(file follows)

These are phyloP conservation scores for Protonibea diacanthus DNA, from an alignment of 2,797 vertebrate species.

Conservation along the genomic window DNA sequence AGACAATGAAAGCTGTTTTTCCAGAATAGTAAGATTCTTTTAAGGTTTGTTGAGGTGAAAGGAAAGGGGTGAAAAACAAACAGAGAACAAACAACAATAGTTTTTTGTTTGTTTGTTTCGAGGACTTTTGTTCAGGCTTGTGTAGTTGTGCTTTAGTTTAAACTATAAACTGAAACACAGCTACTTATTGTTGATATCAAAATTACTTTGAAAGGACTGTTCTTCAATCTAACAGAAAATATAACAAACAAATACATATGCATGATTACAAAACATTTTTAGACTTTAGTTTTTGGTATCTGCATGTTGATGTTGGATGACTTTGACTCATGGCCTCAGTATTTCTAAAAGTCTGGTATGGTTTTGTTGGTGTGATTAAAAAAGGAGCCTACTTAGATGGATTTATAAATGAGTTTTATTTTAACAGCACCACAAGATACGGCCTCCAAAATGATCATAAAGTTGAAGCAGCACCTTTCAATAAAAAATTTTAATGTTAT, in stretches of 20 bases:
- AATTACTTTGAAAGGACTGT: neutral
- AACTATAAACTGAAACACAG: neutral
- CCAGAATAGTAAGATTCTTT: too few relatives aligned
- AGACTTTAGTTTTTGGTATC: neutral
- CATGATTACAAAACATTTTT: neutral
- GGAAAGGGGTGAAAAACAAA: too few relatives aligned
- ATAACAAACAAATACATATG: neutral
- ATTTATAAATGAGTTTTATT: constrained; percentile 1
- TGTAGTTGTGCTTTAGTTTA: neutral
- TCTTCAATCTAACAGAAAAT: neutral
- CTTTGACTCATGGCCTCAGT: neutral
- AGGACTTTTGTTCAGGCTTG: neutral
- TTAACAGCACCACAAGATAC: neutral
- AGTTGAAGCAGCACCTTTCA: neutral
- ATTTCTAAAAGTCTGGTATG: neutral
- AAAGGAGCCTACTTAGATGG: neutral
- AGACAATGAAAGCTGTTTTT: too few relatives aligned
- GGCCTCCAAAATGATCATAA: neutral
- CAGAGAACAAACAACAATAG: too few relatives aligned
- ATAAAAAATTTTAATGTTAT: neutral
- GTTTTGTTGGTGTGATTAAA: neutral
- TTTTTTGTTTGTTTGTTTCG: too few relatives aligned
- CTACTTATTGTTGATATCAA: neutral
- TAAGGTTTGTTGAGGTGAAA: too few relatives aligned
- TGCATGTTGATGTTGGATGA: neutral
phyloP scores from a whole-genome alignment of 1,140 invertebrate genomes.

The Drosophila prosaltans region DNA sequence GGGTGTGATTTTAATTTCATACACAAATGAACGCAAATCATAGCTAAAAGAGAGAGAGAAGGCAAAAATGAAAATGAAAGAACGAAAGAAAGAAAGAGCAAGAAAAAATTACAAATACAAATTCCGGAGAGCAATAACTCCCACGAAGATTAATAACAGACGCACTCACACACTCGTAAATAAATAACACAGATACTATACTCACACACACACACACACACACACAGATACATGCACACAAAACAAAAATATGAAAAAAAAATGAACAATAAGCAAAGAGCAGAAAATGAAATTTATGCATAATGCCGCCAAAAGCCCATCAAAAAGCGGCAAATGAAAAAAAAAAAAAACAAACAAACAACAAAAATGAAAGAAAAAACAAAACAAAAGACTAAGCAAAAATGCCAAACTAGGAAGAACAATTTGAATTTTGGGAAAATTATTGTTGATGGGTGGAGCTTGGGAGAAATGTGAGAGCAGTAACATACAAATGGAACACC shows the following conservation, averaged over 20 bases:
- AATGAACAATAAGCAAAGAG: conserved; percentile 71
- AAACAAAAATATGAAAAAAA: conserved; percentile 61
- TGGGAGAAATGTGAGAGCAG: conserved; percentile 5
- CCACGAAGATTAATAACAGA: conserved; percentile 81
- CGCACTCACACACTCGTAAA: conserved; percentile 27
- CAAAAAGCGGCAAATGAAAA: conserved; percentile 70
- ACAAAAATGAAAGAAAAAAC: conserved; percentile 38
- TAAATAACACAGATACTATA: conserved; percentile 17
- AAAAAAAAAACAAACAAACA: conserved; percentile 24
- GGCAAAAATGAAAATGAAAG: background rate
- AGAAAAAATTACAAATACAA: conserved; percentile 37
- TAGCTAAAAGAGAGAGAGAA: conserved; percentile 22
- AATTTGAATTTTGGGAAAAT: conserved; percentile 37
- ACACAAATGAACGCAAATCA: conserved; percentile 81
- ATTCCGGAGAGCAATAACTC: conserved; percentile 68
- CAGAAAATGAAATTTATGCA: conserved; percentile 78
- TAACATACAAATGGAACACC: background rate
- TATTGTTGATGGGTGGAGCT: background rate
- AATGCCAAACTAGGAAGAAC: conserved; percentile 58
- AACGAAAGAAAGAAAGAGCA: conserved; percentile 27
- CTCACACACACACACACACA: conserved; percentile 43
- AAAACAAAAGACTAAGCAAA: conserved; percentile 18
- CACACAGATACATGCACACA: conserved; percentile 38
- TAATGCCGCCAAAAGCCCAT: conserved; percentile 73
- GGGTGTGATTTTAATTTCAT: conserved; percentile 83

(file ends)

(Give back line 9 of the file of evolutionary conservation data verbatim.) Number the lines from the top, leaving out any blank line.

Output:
- ATAACAAACAAATACATATG: neutral